August 23, 2008

It’s Not Just Likable, It’s Got a Good Beat


By Mal Vincent

The Virginian-Pilot

IT'S NEVER too late to rock 'n' roll in the good-natured and pleasantly entertaining "The Rocker."

It's all about a geezer (41?) who was almost a big rock star in the last century, but now is stuck in a desk job. Fish was the manic drummer in the heavy metal outfit Vesuvius some 20 years ago, but when a record executive wanted to replace him with a nephew, he got left behind. The group hit it big, and Fish was left singing a chorus of "I coulda been a contender."

Then, a local garage band known as A.D.D. asks him to replace its drummer (grounded because of bad high school behavior). Uncle Fish wrecks the prom when he interrupts the sweet soft-rock with a sudden rash of heavy metal.

Nonetheless, he gets a gig for the band and, no big surprise, A.D.D. becomes big. When Fish rehearses in the nude (ugh), it somehow gets on YouTube, and that brings lots of attention for the band.

Eventually, A.D.D. and Vesuvius will cross paths.

The best news is that the role of Fish wasn't given to Jack Black. (Although Black, in a rare respite from his usual inanities, was quite good in the similarly warm "School of Rock" in 2003.) Will Ferrell must have been on the wish list, but he's too busy - probably playing this same role in another movie. The part went to Rainn Wilson, who plays a more deadpan doofus in TV's "The Office." He's not very appealing, but he's not as noisy as Black would have been. For that, we can be thankful.

The kids steal the movie from the adults. Real-life rocker Teddy Geiger, who appeared last month at The NorVa in downtown Norfolk, is suitably brooding, complete with intense eyes, as the lead singer and guitarist. His sadness, apparently, is brought about by the fact that his father deserted him and his mom, played by Christina Applegate. Consequently, he sings a lot about sad things. Geiger has charisma, although he has not learned to act. He does suggest, though, a kind of quiet sobriety that is refreshing in a rock band.

Appealing as the underdog is Josh Gad as the resident "fat one." (Every teen group in the movies has to have one). Best of all, though, is Emma Stone as the toughie bassist. Knowingly, she refers to herself as "the punk girl." She seldom smiles, which should mean that she and Geiger should be a perfect match - seriously matched.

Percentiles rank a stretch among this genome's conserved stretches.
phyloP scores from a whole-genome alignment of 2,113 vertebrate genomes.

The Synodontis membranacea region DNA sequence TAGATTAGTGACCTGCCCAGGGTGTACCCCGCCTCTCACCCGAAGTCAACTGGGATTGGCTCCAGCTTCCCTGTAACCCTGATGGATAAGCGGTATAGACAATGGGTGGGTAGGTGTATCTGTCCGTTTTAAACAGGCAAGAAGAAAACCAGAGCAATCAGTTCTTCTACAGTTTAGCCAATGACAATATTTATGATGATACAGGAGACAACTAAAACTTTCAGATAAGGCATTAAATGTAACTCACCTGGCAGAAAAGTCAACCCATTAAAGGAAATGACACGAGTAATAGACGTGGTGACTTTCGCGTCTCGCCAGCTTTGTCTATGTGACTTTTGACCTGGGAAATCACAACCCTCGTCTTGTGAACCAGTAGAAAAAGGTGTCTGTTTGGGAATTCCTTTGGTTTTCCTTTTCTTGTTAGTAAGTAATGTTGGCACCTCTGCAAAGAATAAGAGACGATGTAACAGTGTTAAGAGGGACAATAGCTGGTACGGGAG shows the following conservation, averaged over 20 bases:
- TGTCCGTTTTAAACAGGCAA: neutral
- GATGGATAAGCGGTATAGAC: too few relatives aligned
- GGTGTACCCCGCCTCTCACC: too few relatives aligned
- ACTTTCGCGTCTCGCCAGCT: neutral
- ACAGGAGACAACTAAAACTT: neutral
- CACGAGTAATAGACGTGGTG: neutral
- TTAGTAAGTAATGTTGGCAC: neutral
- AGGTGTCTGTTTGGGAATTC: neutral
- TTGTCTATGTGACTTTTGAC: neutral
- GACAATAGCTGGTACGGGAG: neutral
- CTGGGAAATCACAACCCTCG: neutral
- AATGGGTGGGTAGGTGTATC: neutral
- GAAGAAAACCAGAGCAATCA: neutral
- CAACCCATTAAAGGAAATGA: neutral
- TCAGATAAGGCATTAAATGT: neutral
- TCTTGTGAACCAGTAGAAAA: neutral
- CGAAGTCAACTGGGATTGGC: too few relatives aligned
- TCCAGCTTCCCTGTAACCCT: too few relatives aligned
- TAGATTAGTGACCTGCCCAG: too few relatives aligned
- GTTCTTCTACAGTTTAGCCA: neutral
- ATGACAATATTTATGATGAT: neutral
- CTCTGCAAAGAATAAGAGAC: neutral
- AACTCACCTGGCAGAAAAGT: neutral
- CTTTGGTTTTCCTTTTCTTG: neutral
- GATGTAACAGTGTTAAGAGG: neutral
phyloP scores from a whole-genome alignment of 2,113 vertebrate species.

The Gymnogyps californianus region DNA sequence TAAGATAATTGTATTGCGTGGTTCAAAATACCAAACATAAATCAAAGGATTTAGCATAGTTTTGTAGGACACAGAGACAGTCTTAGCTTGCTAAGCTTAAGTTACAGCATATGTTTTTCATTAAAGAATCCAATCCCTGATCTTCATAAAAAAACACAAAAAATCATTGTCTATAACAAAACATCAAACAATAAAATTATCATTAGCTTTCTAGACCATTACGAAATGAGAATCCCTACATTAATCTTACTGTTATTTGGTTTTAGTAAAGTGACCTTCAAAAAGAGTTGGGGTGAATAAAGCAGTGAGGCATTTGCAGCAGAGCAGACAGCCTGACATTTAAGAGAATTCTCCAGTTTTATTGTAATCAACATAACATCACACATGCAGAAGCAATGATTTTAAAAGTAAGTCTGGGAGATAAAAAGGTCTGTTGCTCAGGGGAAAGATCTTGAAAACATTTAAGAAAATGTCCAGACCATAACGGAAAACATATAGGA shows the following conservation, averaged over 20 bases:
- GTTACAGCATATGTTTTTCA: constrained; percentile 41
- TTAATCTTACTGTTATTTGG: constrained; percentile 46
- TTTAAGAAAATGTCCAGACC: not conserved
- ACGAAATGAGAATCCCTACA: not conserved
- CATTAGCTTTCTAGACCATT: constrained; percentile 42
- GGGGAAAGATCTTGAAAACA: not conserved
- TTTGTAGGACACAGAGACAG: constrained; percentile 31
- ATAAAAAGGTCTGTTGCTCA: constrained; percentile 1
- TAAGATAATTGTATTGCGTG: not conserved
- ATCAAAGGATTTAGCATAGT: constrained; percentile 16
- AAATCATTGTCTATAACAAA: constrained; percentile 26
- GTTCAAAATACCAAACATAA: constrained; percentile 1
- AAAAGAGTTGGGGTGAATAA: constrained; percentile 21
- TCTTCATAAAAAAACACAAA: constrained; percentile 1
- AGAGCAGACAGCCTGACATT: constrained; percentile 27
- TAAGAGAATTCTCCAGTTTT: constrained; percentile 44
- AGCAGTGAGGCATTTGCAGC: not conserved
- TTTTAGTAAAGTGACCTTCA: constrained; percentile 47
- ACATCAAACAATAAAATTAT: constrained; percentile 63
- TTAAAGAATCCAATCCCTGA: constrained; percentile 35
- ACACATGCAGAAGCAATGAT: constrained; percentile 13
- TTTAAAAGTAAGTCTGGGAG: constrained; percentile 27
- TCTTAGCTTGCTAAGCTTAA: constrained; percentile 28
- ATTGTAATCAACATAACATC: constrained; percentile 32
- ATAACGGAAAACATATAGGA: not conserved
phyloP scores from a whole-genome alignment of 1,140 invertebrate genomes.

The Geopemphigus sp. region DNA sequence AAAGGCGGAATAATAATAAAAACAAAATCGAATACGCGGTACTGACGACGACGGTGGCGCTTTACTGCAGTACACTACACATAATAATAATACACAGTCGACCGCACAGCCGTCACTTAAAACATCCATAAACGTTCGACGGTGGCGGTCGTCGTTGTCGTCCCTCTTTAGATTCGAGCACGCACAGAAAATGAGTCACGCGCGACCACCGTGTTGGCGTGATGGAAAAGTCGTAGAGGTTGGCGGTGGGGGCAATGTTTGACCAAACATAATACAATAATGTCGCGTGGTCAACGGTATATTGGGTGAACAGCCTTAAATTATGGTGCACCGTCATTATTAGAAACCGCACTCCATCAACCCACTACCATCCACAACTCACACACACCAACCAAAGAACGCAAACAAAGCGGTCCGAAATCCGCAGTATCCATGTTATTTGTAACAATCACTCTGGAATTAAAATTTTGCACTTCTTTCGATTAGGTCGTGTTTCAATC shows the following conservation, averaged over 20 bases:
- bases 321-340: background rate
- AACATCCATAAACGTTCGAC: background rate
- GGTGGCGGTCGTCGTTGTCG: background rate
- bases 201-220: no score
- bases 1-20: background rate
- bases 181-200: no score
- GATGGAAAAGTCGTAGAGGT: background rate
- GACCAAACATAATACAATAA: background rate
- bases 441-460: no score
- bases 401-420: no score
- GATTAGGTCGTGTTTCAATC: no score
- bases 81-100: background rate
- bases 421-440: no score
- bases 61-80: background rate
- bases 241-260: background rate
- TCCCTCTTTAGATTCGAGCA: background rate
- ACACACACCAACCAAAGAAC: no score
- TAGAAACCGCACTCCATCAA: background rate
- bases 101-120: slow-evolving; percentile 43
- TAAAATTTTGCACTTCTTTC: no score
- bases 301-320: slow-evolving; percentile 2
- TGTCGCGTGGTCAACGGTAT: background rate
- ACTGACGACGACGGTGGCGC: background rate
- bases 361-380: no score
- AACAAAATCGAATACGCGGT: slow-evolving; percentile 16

Does anyone remember the tasteless prank Howard Hesseman (TV's "WKRP in Cincinnati") pulled some years ago when he claimed he was going to become a disc jockey in Norfolk? Well, Hesseman deserves the bottom-of-the-ladder role he gets here as the band's grizzled bus driver.

The music is pretty much right out of the "High School Musical" genre, which may turn off real rockers, but dumber bands than this have become big hits. The kids play their hearts out, which just may be the best aspect of the movie.

Applegate is delightful as the mom who has to go on the road with the band when Fish's wild ways get the kids arrested. Fish feels that it is a prerequisite that touring rockers should party hard and cater to groupies. The kids, on the other hand, would rather rest and play video games when they're not onstage. Generation gaps! What would we do without them?

Peter Cattaneo, who got an Oscar nomination for directing "The Full Monty," brings a similar naive charm to this. If you liked "School of Rock," you'll like this one. Even if you have never heard of "School of Rock," you'll find it refreshing in a mild TV-movie way.

Mal Vincent, (757) 446-2347, [email protected]



Cast Rainn Wilson, Christina Applegate, Teddy Geiger, Emma Stone, Jane Lynch, Jeff Garlin, Josh Gad

Director Peter Cattaneo

Screenplay Wallace Wolodarsky and Maya Forbes

MPAA rating PG-13 (drug and sexual references, partial nudity, language)

Mal's rating:

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Originally published by BY MAL VINCENT.

(c) 2008 Virginian - Pilot. Provided by ProQuest LLC. All rights Reserved.